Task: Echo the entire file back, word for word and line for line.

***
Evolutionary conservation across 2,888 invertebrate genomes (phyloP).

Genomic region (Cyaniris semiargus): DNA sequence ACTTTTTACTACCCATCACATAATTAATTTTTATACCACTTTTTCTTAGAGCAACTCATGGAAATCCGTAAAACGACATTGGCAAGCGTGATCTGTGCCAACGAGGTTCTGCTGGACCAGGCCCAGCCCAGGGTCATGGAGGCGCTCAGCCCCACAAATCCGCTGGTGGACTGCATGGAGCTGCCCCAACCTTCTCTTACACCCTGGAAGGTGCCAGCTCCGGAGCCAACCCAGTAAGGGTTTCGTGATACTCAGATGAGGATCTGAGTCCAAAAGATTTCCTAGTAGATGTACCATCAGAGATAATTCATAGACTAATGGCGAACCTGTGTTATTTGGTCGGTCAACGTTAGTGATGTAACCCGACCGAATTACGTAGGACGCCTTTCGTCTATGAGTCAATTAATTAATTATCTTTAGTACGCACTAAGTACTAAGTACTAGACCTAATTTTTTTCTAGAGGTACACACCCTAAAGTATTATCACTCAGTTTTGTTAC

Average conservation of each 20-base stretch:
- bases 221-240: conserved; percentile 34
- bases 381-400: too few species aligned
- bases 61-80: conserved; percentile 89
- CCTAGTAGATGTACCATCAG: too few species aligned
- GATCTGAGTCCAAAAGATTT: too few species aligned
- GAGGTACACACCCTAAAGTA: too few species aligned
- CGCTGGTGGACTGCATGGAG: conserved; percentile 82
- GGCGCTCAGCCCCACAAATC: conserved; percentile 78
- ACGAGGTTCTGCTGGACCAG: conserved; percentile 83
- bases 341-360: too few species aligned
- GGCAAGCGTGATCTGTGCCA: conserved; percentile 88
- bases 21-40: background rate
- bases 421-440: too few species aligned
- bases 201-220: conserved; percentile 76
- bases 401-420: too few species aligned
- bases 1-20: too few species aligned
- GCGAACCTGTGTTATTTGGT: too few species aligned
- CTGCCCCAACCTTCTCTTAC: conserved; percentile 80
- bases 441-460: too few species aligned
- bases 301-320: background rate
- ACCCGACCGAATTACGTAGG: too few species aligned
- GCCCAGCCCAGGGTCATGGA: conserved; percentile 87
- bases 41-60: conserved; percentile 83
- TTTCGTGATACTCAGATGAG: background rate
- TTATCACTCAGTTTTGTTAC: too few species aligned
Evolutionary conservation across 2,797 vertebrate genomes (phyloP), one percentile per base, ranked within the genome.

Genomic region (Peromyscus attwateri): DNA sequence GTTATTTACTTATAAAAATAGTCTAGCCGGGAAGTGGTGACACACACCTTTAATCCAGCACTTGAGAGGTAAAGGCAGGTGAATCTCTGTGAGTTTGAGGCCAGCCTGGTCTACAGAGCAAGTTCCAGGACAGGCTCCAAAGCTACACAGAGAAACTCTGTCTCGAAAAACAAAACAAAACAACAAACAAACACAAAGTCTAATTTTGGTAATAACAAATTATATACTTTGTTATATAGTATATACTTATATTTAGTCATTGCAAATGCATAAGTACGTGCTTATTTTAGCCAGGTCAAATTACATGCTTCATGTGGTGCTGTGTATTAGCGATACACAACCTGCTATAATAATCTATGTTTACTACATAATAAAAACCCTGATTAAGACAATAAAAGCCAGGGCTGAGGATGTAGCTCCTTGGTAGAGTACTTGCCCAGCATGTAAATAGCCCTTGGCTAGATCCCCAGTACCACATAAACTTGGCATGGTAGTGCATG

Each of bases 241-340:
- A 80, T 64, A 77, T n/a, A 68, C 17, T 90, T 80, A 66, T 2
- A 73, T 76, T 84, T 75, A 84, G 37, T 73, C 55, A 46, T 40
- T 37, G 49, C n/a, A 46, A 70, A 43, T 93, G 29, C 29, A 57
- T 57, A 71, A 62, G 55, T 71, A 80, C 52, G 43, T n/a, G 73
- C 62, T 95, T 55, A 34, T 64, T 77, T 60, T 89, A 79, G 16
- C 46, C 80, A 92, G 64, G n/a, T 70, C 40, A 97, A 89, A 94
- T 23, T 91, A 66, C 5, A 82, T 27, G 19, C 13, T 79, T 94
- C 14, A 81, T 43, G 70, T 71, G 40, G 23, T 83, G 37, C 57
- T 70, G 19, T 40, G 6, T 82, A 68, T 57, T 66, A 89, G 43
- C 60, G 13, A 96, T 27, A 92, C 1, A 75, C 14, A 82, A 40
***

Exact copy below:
Evolutionary conservation across 2,888 invertebrate genomes (phyloP).

Genomic region (Cyaniris semiargus): DNA sequence ACTTTTTACTACCCATCACATAATTAATTTTTATACCACTTTTTCTTAGAGCAACTCATGGAAATCCGTAAAACGACATTGGCAAGCGTGATCTGTGCCAACGAGGTTCTGCTGGACCAGGCCCAGCCCAGGGTCATGGAGGCGCTCAGCCCCACAAATCCGCTGGTGGACTGCATGGAGCTGCCCCAACCTTCTCTTACACCCTGGAAGGTGCCAGCTCCGGAGCCAACCCAGTAAGGGTTTCGTGATACTCAGATGAGGATCTGAGTCCAAAAGATTTCCTAGTAGATGTACCATCAGAGATAATTCATAGACTAATGGCGAACCTGTGTTATTTGGTCGGTCAACGTTAGTGATGTAACCCGACCGAATTACGTAGGACGCCTTTCGTCTATGAGTCAATTAATTAATTATCTTTAGTACGCACTAAGTACTAAGTACTAGACCTAATTTTTTTCTAGAGGTACACACCCTAAAGTATTATCACTCAGTTTTGTTAC

Average conservation of each 20-base stretch:
- bases 221-240: conserved; percentile 34
- bases 381-400: too few species aligned
- bases 61-80: conserved; percentile 89
- CCTAGTAGATGTACCATCAG: too few species aligned
- GATCTGAGTCCAAAAGATTT: too few species aligned
- GAGGTACACACCCTAAAGTA: too few species aligned
- CGCTGGTGGACTGCATGGAG: conserved; percentile 82
- GGCGCTCAGCCCCACAAATC: conserved; percentile 78
- ACGAGGTTCTGCTGGACCAG: conserved; percentile 83
- bases 341-360: too few species aligned
- GGCAAGCGTGATCTGTGCCA: conserved; percentile 88
- bases 21-40: background rate
- bases 421-440: too few species aligned
- bases 201-220: conserved; percentile 76
- bases 401-420: too few species aligned
- bases 1-20: too few species aligned
- GCGAACCTGTGTTATTTGGT: too few species aligned
- CTGCCCCAACCTTCTCTTAC: conserved; percentile 80
- bases 441-460: too few species aligned
- bases 301-320: background rate
- ACCCGACCGAATTACGTAGG: too few species aligned
- GCCCAGCCCAGGGTCATGGA: conserved; percentile 87
- bases 41-60: conserved; percentile 83
- TTTCGTGATACTCAGATGAG: background rate
- TTATCACTCAGTTTTGTTAC: too few species aligned
Evolutionary conservation across 2,797 vertebrate genomes (phyloP), one percentile per base, ranked within the genome.

Genomic region (Peromyscus attwateri): DNA sequence GTTATTTACTTATAAAAATAGTCTAGCCGGGAAGTGGTGACACACACCTTTAATCCAGCACTTGAGAGGTAAAGGCAGGTGAATCTCTGTGAGTTTGAGGCCAGCCTGGTCTACAGAGCAAGTTCCAGGACAGGCTCCAAAGCTACACAGAGAAACTCTGTCTCGAAAAACAAAACAAAACAACAAACAAACACAAAGTCTAATTTTGGTAATAACAAATTATATACTTTGTTATATAGTATATACTTATATTTAGTCATTGCAAATGCATAAGTACGTGCTTATTTTAGCCAGGTCAAATTACATGCTTCATGTGGTGCTGTGTATTAGCGATACACAACCTGCTATAATAATCTATGTTTACTACATAATAAAAACCCTGATTAAGACAATAAAAGCCAGGGCTGAGGATGTAGCTCCTTGGTAGAGTACTTGCCCAGCATGTAAATAGCCCTTGGCTAGATCCCCAGTACCACATAAACTTGGCATGGTAGTGCATG

Each of bases 241-340:
- A 80, T 64, A 77, T n/a, A 68, C 17, T 90, T 80, A 66, T 2
- A 73, T 76, T 84, T 75, A 84, G 37, T 73, C 55, A 46, T 40
- T 37, G 49, C n/a, A 46, A 70, A 43, T 93, G 29, C 29, A 57
- T 57, A 71, A 62, G 55, T 71, A 80, C 52, G 43, T n/a, G 73
- C 62, T 95, T 55, A 34, T 64, T 77, T 60, T 89, A 79, G 16
- C 46, C 80, A 92, G 64, G n/a, T 70, C 40, A 97, A 89, A 94
- T 23, T 91, A 66, C 5, A 82, T 27, G 19, C 13, T 79, T 94
- C 14, A 81, T 43, G 70, T 71, G 40, G 23, T 83, G 37, C 57
- T 70, G 19, T 40, G 6, T 82, A 68, T 57, T 66, A 89, G 43
- C 60, G 13, A 96, T 27, A 92, C 1, A 75, C 14, A 82, A 40